What does this report tell us about how a student’s field of study affects their chances of securing college-level employment after graduation? For example, why aren’t all STEM majors created equal? 

The single most powerful predictor of underemployment after graduation is one’s field of study, as in their college major. Indeed, one’s field of study usually matters more than the type of institution attended. 

Graduates with a major that involves a substantial amount of quantitative reasoning, such as computer science, engineering, mathematics, or math-intensive business fields, such as finance or accounting, experience the lowest underemployment rates — less than 37 percent — especially right out of college. Underemployment rates also are low for those who study education or health programs, such as nursing.

STEM is not a silver bullet. While policymakers typically think of science, technology, engineering, and mathematics programs as a sure pathway to college-level employment and high wages, the reality is more nuanced. Graduates with a bachelor’s degree in computer science, engineering, or mathematics tend to experience relatively low underemployment, while those with a terminal bachelor’s degree in a life sciences field such as biology tend to face much higher underemployment rates. STEM outcomes are much better for those who also pursue an advanced degree, such as an M.D. or Ph.D.

What does the report tell us about how often different groups of graduates experience underemployment?

We found that men experience higher rates of underemployment than women, and Black graduates experience higher rates of underemployment than other racial groups. We also found that graduates who attended a for-profit college are more likely than those who attended public and private nonprofit colleges to be underemployed. Importantly, none of these factors affect a graduate’s odds of becoming underemployed as much as their major or whether they had an internship. The benefit of an internship associated with college-level employment, for example, is strongest for Black graduates.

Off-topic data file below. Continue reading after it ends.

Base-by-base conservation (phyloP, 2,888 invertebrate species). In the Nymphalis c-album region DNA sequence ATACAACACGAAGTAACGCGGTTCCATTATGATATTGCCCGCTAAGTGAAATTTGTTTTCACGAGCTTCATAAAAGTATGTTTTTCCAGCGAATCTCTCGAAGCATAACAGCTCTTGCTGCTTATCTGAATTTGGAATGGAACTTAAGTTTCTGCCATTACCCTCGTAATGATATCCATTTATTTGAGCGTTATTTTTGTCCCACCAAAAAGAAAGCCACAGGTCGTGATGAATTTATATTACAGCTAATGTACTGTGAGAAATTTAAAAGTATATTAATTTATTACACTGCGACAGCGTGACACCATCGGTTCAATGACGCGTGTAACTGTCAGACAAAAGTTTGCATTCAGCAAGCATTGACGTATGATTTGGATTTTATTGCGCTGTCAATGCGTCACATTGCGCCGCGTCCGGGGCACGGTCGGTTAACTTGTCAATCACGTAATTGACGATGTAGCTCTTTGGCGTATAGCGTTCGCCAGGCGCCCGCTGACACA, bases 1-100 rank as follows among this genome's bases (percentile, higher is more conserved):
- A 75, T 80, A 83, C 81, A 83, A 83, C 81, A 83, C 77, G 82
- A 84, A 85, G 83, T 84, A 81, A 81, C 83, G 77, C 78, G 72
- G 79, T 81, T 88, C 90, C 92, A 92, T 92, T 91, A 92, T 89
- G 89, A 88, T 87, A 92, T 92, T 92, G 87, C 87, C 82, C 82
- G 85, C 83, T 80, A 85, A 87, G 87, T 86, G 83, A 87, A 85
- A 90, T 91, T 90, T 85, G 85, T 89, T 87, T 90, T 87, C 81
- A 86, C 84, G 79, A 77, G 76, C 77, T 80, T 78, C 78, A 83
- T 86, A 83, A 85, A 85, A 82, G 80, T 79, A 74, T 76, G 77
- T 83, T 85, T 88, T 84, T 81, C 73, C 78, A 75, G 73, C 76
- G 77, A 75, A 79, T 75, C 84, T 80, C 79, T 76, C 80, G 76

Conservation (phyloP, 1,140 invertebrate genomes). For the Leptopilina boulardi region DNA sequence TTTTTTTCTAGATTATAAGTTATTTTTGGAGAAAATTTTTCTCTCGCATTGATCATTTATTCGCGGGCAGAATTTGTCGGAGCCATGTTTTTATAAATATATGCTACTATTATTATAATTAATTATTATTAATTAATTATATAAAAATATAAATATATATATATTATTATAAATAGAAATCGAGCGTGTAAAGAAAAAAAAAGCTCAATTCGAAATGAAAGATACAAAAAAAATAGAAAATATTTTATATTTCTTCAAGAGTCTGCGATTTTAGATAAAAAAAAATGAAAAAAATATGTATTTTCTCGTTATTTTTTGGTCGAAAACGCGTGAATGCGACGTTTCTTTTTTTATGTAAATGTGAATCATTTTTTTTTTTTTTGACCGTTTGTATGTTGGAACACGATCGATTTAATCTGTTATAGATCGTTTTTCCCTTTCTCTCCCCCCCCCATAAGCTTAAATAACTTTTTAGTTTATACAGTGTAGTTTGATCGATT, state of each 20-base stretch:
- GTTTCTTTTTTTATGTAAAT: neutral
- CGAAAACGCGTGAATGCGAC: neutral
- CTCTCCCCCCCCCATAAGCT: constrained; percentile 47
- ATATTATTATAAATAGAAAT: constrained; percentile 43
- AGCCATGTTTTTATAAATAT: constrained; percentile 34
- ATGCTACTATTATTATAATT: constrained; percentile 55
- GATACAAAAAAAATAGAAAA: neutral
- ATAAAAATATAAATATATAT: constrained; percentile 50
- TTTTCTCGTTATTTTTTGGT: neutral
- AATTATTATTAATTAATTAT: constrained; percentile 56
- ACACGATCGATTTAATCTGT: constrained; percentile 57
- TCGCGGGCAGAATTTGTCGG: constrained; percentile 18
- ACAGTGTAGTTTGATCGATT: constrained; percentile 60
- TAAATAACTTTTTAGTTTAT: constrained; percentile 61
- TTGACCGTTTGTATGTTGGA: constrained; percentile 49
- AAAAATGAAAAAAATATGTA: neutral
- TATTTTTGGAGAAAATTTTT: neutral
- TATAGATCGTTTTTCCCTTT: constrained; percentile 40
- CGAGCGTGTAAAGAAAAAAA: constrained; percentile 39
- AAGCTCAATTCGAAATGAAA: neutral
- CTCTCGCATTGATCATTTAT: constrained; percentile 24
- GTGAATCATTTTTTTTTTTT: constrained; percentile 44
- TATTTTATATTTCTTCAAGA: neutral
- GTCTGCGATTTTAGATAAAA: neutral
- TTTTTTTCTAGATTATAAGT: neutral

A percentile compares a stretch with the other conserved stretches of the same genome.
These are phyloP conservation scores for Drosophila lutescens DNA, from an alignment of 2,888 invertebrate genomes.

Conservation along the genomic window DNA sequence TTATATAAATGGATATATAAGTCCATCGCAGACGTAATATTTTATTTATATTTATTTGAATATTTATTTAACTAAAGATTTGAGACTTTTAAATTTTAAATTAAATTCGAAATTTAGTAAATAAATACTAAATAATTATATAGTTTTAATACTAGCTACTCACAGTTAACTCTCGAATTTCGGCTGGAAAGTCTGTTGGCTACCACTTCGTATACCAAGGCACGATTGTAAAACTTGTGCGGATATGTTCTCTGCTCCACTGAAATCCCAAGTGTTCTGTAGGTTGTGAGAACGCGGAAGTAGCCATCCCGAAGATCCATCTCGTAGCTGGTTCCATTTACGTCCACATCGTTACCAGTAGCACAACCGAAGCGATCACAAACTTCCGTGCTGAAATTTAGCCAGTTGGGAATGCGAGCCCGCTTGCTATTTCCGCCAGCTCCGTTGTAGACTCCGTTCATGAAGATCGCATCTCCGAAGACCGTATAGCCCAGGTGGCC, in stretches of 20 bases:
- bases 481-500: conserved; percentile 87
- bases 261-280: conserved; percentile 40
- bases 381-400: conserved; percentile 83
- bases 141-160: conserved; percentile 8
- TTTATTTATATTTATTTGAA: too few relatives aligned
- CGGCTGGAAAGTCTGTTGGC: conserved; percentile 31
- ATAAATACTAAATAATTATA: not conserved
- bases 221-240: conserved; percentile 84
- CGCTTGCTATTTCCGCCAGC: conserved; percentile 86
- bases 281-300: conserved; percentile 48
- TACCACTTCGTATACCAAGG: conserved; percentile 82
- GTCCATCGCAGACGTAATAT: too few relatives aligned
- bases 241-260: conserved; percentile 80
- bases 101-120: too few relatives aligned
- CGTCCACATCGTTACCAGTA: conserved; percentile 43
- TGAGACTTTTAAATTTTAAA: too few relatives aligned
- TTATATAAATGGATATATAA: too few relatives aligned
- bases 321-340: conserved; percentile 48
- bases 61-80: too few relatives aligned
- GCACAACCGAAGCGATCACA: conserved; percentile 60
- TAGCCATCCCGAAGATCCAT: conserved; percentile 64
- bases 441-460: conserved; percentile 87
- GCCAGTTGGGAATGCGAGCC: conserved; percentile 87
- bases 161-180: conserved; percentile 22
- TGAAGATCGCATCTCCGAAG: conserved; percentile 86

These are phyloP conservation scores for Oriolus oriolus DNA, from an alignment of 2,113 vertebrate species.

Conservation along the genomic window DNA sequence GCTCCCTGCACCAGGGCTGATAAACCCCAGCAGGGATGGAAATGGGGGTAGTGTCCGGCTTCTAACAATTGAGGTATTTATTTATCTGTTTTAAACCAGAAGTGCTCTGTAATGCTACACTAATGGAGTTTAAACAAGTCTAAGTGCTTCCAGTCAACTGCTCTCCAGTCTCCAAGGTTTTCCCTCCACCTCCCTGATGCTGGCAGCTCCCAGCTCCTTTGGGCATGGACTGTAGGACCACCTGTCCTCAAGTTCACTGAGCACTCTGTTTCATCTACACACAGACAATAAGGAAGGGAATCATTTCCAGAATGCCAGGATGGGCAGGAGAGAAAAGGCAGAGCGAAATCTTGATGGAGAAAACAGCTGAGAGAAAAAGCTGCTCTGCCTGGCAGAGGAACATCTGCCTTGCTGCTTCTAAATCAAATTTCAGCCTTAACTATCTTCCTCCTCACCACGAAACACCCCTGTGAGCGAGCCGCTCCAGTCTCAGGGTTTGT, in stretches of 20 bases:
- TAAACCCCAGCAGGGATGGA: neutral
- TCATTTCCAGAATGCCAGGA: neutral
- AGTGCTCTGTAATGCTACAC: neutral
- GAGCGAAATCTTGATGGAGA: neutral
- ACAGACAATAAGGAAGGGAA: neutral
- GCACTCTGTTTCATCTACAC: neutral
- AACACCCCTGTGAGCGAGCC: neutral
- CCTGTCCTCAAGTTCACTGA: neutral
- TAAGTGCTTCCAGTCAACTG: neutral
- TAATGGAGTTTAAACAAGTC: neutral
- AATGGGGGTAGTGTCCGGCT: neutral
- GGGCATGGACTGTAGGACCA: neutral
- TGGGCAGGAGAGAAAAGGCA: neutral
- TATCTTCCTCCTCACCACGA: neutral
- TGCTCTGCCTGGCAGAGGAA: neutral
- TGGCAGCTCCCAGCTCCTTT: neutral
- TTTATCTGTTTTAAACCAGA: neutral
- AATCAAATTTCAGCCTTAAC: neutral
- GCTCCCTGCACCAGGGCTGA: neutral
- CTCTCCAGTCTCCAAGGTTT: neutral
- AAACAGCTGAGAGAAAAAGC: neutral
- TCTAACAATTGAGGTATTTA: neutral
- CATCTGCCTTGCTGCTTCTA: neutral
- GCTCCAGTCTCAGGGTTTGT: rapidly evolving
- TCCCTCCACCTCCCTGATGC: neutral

If you could deliver one message to the people and institutions that are responsible for educating and training students after high school, what would that be? 

For most college graduates, their first post-college job plays a pivotal role in setting the trajectory of their career. Therefore, we all need to be thinking of the first post-college job as a high-stakes milestone and give it the attention it deserves. Colleges and universities, states, and our country can do more to help prepare students for the critical transition from college to the labor market.

Specifically, policymakers and colleges and universities should work together to ensure that every student has access to high-quality education-to-employment coaching and at least one paid internship. Policymakers should also work to ensure that everyone has access to clear employment outcomes by college and degree program, including earnings and occupation outcomes. For example, what if, for every college program in the country, we knew the most common occupations a graduate of that program is likely to work in? Finally, we need to ensure every student has access to degree programs that lead to well-compensated, college-level employment. Today colleges and universities often restrict access to many of the programs that lead to well-compensated, college-level employment, often due to the higher cost of such programs. 

In the coming years, making substantial progress on these four solutions would strengthen the economic promise of college as a reliable pathway to opportunity and mobility.